“Actions communicate,” Christopher Paul of RAND told HASC’s Subcommittee on Emerging Threats and Capabilities last week. Effective strategic communicators and public diplomats, he testified, “consider the messages and the signals that will be sent by their actions, their utterances, their plans, policies.” Seems simple enough.
But Paul’s co-witness on the panel, Rosa Brooks of Georgetown Law, instead emphasized getting the message delivered over the process of delivering it:
"One of the least productive diversions in the strategic communication game is the endless round of 'why is DoD doing X when really State should be doing X?'... From my perspective, squabbling over the roles of different executive branch agencies is a waste of time. In an ideal world, State should be far better funded, and should be able to recruit and retain a far larger cadre of dedicated, well-trained officials… But in the meantime, if the State Department lacks the funds or capacity to undertake programs or activities that are manifestly in the national interest, then of course other agencies should step in."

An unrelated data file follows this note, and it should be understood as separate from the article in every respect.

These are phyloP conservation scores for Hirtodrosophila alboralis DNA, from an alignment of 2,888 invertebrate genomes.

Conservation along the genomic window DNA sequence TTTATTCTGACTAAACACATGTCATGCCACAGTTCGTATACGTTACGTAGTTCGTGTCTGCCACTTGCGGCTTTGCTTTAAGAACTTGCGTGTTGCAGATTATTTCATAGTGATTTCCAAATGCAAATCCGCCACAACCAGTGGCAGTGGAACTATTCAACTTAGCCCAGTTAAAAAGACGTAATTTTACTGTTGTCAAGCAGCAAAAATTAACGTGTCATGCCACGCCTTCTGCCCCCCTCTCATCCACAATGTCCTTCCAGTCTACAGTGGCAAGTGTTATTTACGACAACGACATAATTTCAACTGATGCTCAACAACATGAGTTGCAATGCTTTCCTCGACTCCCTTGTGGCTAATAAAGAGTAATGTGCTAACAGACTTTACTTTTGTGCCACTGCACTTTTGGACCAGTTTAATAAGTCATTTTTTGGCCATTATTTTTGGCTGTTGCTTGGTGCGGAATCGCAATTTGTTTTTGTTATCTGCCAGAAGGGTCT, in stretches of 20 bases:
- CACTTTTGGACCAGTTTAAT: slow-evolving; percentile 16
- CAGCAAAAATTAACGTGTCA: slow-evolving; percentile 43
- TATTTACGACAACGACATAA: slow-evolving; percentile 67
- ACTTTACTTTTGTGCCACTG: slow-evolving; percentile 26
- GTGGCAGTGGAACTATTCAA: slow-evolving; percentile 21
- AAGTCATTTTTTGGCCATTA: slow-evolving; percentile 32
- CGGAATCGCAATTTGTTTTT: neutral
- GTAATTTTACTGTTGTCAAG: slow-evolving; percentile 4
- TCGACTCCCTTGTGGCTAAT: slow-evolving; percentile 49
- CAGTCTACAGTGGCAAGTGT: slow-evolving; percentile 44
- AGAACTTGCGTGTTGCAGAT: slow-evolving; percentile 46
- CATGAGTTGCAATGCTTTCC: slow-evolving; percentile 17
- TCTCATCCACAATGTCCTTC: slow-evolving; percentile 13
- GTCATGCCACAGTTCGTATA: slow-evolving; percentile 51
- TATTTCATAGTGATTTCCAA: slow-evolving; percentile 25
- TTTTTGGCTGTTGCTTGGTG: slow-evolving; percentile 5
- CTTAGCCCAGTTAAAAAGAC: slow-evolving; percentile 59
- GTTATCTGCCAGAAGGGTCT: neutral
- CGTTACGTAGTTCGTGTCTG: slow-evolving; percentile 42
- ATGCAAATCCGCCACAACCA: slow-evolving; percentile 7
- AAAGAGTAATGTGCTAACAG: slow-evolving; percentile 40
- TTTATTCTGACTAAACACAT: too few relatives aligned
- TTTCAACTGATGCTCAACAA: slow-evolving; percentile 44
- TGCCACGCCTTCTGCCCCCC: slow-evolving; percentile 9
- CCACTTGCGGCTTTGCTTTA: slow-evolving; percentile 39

We pride ourselves on our civilian-led government. But what do we communicate when we throw our hands up at Washington’s mangled foreign policymaking process and tell DOD to just do it? To the audience, it sounds a lot like “do what I say and not what I do.” There’s nothing strategic about that.
As Becky Williams and I wrote in Defense News last month, our debt is going to present us with many difficult choices and, difficult though every decision is, some of the easiest will be setting the division of labor for our national security agencies. That’s not to say that DOD has no role in strategic communications – but who does what does matter.